Femme Fatale (2002)
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I can tell the film opens with a heist, probably one of the most erotic ones out there. Laure Ash (Rebecca Romijn-Stamos) is the one who goes away with a very expensive artifact betraying a whole lot of people. This event is what drives her the rest of the movie, but in what way I can not reveal. I can say that we move forward to seven years later and that Laure has changed her identity, more by mistake than on purpose. Another important thing I can tell you is that we meet a photographer named Nicolas Bardo (Antonio Banderas). He takes a picture of Laure while she is still Laure and he is the one who takes a picture of her seven years later, a photo that could spoil everything for her.
I should stop talking about the story. You have to see it for yourself, collecting clues and try to make something out of it. I love a movie like this. 'Memento', 'Mulholland Dr.' and 'Donnie Darko' are other examples. Maybe you can figure them out, if that is the filmmakers intention, maybe you can not. But it is not so much the conclusion I enjoy, it is the ride that brings us there. De Palma does it in a terrific way with a lot of love for the movies.
Femme Fatale sees De Palma returning to his forte: the suspense thriller. It is a welcome return considering his recent fare have seen him straying to more mainstream efforts - Mission to Mars, Mission: Impossible - that were shells of his virtuoso films of the late 70s and early 80s.
The film leads off with a stunning 20-minute Jewel heist sequence that takes place during the Cannes film festival of 2001. Completely bereft of dialogue, a la Topkapi, Rebecca Romijn-Stamos's character has the enviable task of lifting a diamond dress from Rie Rasmussun in a bathroom encounter. His first original screenplay in 10 years, De Palma writes a tightly-plotted tale that certainly does not lead the audience by the hand, and the resulting twists it provides will allow different perspectives on the film's events with repeat viewings.
Antonio Banderas - usually lost without cause if not working with Robert Rodriguez - does what he needs to do with efficiency; Romijn-Stamos, the Femme Fatale of the title, provides the eye candy. The acting is not top drawer, but it does not need to be: we're here to see an auteur in his element: De Palma delivers. Cinema is more than a stage with a camera - De Palma uses his camera and cinema technique to brilliant effect. Huge swooping camera movements, split-screen, slow motion sequences, no dialogue and an enveloping orchestral score; De Palma's signature is prevalent. And that is good: a director should never be an autonomous entity, happy to turn out derivative drivel that get the masses in and out - directors for hire are too commonplace in Hollywood today - and that is something that De Palma could never be accused of.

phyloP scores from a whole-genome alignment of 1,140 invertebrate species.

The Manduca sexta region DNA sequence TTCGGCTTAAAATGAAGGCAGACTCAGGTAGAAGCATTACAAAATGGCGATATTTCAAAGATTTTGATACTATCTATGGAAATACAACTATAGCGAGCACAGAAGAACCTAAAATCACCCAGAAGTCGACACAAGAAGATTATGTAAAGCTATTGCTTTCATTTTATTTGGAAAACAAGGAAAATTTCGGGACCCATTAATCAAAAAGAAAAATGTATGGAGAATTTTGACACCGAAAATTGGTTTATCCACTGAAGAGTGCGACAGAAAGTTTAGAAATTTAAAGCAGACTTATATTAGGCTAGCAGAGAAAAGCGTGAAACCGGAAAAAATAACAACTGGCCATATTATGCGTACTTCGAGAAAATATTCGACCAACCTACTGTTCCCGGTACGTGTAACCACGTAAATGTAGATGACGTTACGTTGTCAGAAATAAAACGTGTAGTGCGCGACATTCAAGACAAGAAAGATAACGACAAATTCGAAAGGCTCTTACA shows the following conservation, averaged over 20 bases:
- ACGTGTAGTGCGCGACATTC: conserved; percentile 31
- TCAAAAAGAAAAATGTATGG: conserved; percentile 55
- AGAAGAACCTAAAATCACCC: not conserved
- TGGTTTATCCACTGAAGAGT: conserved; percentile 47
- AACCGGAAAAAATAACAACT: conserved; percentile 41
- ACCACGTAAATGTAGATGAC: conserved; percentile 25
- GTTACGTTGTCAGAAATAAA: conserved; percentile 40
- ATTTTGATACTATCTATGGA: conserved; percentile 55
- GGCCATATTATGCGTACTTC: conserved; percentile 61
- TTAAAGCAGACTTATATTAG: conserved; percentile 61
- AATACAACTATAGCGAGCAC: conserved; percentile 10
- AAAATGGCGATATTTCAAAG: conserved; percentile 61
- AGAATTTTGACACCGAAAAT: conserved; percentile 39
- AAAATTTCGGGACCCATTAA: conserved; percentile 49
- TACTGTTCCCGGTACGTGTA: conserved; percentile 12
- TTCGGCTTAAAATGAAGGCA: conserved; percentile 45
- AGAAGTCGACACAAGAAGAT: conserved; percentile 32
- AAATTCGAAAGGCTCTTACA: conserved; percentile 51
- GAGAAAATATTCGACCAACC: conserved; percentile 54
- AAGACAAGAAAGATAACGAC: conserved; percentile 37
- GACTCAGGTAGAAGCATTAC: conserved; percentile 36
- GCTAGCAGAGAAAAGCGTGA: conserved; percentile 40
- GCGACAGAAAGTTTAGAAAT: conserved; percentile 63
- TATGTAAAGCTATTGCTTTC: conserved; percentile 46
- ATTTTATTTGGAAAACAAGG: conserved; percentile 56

Femme Fatale is a great example of a director working in a genre he loves and understands, and given the freedom to create. Total cinema? Its smell is sure intoxicating. Welcome back, Mr. De Palma.
MAJOR SPOILERS BELOW
We have to believe that the guys planning the heist at the beginning of this film are willing to risk a huge amount of money, not to mention their own personal safety, on the premise that a female photographer is absolutely certain to be able to lure a complete stranger into a toilet stall for a round of hot lesbian sex. Now it turns out at the end of the film that the stranger isn't a total stranger after all - but this is a big surprise to the guys who planned the heist. They actually planned the heist based on the premis that their photographer would absolutely, without doubt, be able to lure a stranger into a toilet stall during a film premiere.